Why a new organ?

The church of Notre Dame already had an organ in 1501. In 1665, a contract was established with the organ builder Sebald Manderscheidt for the construction of a positive with five registers, an instrument which was afterwards sold but which, after extraordinary historical vicissitudes, was installed in 1982 in the chapel of the old Hospital of the Bourgeois.


During the transformations of the Basilica between 1785-1787, an organ was commissioned from Joseph Anton Mooser, father of the renowned Aloys Mooser. The decoration of the organ case was by Dominique Martinetti. This instrument was completed in 1786 and underwent several transformations, before being replaced in 1916 by a new organ constructed by Henri Wolf-Giusto on the inside of the existing case. The painting attributed to Eugène Reichlen dates from this period. This latest instrument was sold in 1948 to the parish of Massonnens and replaced by an electronic organ. However, the organ builder Emile Dumas, who constructed the organ of Massonnens in 1949, decided in the end to not use the pieces coming from Notre Dame, which explains its disappearance. The Wurlitzer electronic organ of 1948 had to be replaced several times in order to ensure the musical accompaniment of the liturgy of the Basilica.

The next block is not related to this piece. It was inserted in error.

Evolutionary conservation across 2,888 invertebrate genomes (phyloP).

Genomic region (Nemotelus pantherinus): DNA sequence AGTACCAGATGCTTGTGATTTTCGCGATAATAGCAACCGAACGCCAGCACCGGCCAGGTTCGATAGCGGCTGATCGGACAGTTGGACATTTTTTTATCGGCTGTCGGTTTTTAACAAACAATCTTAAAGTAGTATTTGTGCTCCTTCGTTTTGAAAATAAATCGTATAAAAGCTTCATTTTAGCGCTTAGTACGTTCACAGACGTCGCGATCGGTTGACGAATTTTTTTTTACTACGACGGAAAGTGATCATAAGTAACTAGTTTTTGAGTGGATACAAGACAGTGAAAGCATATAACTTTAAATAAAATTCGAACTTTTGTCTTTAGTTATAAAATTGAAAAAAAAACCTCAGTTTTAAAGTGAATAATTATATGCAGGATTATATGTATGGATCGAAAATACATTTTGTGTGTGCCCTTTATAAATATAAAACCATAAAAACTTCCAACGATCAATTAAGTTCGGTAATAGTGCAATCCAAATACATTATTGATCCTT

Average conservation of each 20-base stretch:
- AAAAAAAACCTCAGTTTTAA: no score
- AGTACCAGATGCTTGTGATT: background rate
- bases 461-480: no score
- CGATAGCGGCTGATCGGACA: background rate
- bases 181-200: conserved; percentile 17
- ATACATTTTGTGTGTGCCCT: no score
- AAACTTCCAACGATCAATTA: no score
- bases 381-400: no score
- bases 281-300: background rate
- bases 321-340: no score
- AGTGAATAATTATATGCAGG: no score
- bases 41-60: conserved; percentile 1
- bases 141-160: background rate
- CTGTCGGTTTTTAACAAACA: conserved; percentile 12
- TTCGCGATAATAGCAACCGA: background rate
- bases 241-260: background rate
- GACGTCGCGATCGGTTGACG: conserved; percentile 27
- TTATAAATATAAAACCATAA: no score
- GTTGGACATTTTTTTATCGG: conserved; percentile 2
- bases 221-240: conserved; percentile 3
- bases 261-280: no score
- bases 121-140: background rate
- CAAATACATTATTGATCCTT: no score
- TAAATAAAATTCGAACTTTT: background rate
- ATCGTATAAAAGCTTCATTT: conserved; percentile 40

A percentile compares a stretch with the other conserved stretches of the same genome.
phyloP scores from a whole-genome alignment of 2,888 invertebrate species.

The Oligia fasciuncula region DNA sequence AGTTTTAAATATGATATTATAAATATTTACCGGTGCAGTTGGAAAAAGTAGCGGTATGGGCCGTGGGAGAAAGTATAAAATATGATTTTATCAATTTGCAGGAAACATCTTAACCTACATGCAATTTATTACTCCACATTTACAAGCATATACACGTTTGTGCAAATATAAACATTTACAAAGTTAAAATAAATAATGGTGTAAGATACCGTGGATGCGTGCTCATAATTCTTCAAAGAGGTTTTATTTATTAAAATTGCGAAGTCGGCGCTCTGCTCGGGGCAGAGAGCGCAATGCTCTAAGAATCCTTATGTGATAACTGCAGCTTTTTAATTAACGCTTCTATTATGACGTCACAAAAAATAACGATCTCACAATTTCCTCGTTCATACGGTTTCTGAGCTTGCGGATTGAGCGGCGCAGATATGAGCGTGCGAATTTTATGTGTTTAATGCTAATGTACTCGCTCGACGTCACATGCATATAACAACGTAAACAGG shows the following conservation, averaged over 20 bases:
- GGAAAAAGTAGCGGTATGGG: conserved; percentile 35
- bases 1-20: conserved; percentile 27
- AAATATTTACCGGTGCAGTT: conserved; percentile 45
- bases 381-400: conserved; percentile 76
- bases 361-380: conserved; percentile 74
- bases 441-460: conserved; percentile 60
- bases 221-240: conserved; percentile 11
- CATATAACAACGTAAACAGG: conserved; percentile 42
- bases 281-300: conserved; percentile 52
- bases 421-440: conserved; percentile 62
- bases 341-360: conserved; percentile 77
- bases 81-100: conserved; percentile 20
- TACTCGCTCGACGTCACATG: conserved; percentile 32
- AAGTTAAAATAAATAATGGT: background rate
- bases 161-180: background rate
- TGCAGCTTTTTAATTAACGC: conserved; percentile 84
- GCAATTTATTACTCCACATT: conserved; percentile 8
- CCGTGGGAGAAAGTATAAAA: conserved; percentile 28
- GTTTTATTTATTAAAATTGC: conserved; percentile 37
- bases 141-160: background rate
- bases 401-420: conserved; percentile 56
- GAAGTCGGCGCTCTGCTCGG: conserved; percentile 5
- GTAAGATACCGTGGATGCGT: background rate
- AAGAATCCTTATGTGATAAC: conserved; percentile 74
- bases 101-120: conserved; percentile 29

After the important restoration of the Basilica which took place these last two decades, the project to endow the Basilica with a new instrument became more and more prominent, given the importance of the shrine in the history of our city. This restoration will not be truly completed until the installation of a new organ!